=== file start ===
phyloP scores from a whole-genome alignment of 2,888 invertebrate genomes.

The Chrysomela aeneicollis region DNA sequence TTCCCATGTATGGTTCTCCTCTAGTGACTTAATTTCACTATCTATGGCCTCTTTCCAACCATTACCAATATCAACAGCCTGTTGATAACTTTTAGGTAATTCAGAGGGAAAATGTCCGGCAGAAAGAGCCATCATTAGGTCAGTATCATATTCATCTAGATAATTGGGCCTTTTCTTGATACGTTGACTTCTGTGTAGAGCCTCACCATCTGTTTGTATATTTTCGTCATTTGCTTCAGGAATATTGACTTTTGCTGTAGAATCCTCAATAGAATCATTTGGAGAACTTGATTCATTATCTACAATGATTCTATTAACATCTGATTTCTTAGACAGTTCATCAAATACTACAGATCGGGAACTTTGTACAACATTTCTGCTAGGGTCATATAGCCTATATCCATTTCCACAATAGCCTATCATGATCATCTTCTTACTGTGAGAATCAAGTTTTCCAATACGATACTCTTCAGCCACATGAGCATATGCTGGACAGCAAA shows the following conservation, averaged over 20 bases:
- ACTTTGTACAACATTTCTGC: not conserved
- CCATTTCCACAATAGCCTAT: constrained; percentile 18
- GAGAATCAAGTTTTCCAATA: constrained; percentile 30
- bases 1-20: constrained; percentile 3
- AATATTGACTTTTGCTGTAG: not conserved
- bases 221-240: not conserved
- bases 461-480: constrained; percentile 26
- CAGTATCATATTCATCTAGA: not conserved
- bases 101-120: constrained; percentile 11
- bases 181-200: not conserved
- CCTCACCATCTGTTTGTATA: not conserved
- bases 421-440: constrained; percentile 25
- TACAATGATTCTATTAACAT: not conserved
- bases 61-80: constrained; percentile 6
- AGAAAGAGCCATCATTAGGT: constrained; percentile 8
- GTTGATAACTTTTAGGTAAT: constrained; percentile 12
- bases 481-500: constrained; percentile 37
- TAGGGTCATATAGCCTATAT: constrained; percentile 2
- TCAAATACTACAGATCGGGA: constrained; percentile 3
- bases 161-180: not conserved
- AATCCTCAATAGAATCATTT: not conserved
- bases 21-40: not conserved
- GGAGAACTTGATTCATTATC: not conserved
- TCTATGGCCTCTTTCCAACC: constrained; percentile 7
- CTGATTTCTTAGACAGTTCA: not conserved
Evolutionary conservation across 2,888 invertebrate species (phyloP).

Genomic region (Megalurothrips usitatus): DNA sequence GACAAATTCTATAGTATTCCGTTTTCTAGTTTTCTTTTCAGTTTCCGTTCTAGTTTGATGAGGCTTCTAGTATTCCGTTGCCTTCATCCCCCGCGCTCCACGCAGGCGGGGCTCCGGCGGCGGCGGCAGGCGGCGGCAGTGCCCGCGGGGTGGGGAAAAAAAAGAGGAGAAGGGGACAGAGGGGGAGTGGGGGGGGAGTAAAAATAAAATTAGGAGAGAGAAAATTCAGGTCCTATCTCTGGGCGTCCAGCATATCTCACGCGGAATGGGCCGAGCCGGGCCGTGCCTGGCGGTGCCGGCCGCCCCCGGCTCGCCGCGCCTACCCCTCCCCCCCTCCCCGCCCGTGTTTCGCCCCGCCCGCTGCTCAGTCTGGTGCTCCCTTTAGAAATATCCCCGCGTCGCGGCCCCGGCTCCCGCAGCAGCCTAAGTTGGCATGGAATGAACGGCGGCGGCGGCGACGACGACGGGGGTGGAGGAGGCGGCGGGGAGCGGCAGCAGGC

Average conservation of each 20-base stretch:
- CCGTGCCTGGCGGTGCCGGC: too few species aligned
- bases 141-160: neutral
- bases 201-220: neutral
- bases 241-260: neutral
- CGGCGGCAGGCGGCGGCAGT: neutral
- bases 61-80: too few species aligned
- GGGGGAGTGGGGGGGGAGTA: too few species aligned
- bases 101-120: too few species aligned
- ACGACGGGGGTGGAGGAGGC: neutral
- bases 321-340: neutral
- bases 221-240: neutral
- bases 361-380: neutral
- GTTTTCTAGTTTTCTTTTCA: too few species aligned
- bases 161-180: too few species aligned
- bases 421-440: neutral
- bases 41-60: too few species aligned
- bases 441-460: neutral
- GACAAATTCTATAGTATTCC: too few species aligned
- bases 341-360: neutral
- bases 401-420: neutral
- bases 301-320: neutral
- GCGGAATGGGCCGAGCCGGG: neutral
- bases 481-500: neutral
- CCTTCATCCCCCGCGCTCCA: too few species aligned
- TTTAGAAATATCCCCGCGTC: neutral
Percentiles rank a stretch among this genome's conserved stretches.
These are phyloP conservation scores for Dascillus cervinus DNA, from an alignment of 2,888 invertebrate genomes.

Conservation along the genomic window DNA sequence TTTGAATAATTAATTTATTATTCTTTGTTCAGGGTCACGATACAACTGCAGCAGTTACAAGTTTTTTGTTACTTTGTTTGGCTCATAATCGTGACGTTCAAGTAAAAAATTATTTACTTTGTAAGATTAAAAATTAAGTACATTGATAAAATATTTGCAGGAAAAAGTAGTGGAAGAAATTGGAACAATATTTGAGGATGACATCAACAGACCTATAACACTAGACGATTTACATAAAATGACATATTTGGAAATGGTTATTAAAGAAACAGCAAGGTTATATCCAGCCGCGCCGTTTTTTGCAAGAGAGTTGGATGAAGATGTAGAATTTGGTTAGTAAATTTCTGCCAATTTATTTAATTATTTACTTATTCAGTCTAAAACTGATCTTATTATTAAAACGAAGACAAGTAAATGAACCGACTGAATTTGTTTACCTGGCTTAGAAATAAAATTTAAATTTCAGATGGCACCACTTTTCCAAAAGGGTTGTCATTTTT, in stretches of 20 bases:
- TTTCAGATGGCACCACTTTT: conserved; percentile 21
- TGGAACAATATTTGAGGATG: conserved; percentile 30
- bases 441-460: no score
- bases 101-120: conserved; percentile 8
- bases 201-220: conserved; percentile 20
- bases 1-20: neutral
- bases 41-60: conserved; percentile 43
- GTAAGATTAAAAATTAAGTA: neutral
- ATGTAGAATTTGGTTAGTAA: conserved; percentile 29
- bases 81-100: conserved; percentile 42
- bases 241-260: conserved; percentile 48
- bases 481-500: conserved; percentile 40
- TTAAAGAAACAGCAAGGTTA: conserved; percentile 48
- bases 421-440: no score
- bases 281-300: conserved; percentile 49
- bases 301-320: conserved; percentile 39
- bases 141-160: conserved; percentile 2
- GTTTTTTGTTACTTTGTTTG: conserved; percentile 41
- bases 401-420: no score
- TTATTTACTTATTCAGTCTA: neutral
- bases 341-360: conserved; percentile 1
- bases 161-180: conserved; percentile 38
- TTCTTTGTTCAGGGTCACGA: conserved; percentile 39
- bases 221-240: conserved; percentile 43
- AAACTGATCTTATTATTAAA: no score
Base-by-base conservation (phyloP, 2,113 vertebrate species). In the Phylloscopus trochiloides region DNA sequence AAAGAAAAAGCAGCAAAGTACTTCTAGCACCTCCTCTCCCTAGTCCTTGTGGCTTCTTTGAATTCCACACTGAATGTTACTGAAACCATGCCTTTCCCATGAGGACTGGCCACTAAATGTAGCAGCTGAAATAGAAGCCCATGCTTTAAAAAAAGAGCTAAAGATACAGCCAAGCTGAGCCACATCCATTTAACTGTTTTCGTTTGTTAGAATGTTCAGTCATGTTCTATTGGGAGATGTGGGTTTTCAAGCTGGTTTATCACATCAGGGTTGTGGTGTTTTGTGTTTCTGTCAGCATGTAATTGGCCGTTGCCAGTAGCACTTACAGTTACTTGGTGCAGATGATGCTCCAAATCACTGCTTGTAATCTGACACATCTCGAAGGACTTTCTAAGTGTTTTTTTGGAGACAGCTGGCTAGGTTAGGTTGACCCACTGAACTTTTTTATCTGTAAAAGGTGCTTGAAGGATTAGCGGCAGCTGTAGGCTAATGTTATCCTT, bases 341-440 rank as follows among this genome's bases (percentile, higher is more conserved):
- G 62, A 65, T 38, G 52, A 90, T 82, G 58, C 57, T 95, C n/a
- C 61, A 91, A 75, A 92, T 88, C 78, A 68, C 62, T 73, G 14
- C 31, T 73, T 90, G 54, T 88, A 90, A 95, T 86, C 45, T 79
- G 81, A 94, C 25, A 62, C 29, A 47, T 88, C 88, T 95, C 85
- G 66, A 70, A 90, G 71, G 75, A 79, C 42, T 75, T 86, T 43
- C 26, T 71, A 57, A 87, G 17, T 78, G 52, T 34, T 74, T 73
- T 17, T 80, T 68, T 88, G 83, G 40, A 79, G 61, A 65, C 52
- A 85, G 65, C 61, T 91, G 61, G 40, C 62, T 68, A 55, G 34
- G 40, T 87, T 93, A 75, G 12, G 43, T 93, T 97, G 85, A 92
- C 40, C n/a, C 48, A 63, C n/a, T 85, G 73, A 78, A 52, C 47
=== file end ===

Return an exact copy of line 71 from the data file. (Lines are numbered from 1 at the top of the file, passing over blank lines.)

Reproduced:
- TTAAAGAAACAGCAAGGTTA: conserved; percentile 48